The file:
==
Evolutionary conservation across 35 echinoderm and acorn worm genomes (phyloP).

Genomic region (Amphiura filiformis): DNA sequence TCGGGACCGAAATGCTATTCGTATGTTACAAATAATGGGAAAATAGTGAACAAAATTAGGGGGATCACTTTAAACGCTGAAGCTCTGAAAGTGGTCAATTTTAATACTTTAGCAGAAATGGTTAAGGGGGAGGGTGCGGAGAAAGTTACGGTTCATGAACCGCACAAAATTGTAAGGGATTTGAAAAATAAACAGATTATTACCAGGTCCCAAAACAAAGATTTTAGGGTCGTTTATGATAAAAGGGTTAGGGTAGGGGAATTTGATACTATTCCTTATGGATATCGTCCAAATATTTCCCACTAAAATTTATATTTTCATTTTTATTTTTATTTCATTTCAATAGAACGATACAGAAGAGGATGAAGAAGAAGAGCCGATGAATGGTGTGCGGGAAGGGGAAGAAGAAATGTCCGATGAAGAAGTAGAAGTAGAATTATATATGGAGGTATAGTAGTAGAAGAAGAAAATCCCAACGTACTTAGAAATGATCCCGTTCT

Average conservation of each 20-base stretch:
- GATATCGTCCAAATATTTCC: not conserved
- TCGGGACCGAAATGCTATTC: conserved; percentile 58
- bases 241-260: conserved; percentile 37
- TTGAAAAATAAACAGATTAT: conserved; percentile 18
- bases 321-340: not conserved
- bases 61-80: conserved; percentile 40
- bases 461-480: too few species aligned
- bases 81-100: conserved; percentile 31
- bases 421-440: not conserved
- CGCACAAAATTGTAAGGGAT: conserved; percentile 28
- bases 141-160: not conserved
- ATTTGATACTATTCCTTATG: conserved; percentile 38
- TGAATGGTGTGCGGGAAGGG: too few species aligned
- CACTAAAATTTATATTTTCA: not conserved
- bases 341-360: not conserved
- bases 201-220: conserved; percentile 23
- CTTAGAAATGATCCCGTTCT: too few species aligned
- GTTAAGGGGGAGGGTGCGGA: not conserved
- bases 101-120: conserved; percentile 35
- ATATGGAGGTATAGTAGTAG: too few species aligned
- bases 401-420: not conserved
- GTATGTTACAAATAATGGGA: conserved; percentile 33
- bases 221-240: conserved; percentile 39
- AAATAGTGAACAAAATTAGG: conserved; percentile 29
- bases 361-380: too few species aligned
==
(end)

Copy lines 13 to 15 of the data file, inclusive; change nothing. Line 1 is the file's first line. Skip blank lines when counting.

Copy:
- CGCACAAAATTGTAAGGGAT: conserved; percentile 28
- bases 141-160: not conserved
- ATTTGATACTATTCCTTATG: conserved; percentile 38